I am new to using stratified sampling for variance reduction on online experiments and I was hoping to get some directional insights.

I have a the result of an online experiment with following properties:

Treatment Strata Visitors Conversion Total
Variation NP 44168 931
Variation P 282879 281
Control NP 43347 1369
Control P 281445 418

Normally, from the above table, I can gather the conversion rate for control (0.55%) and variation(0.37%) and also see the observed difference against control(~ -32%). Furthermore, here on, I can also run the proportions_ztest in python to get the p value to understand whether the difference we see against control is statistically significant or not.

I now am trying to use the above strata information to see if by using the strata information whether I can detect changes against control better since the variance within strata should/expected to be smaller than the overall variance in the data which should yield to a more power to detect difference, if there is one.

The part where I am a little unsure on how to proceed is to running the significance when we have the strata information. In some of the papers, I read, they mostly refer to estimating the observable difference against control by taking the average or proportional average (in my case, since P strata is higher in proportion the difference weight from this one will ~86% and the 14% weight will come from the NP strata) of differences from each strata which I can achieve however, from here on.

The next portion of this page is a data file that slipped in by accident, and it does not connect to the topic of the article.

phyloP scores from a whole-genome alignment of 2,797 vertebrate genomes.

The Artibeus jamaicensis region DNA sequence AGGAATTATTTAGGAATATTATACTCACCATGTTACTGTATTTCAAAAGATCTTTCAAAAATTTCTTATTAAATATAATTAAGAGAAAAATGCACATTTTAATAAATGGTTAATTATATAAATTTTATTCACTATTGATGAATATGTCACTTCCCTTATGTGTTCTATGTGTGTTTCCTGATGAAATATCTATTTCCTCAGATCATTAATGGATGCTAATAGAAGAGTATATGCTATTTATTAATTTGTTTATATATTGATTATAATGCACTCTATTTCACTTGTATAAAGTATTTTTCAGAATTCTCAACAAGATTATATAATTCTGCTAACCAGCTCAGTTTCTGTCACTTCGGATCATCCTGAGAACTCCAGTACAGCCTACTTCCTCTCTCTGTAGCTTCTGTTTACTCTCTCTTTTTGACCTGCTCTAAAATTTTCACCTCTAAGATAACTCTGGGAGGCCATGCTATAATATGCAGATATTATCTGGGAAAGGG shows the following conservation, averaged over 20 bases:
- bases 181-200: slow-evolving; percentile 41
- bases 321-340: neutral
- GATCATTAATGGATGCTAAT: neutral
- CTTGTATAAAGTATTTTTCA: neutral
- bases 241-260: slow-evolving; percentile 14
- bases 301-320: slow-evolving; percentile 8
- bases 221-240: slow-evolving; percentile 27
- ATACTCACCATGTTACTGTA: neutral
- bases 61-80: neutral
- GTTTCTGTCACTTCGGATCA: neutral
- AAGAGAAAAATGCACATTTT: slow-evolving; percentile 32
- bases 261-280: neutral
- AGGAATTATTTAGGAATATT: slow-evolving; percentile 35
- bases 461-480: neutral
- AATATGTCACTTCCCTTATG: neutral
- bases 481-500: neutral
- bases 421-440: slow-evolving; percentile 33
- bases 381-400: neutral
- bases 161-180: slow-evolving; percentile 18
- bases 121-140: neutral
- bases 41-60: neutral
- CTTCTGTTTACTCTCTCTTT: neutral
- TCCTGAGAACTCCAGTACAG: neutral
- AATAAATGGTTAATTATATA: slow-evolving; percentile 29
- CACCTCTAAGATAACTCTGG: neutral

Lets presume that the difference against control after looking at P and NP strata differences is 10% (meaning the conversion rate on variation is 10% higher than the control : variation CVR - Control CVR/Control CVR) how can I test to conclude whether it is statistically significant or not? I have came across a post on a difference channel where at the final step (for a continues metric) stratas were being passed into the ttest as is. However, I am a little hesitant to take this approach as it is testing one strata with respect to the other one but not necessarily to understand the win or loss against the control within strata.

Any guidance would be much appreciated

  • $\begingroup$ It's unclear what you're trying to estimate. In this example, at least, the differences in conversion rates between the strata are enormous. How would it make sense to combine them into a single difference? What would such an estimate mean? What would it represent? $\endgroup$
    – whuber
    Dec 23, 2022 at 16:34


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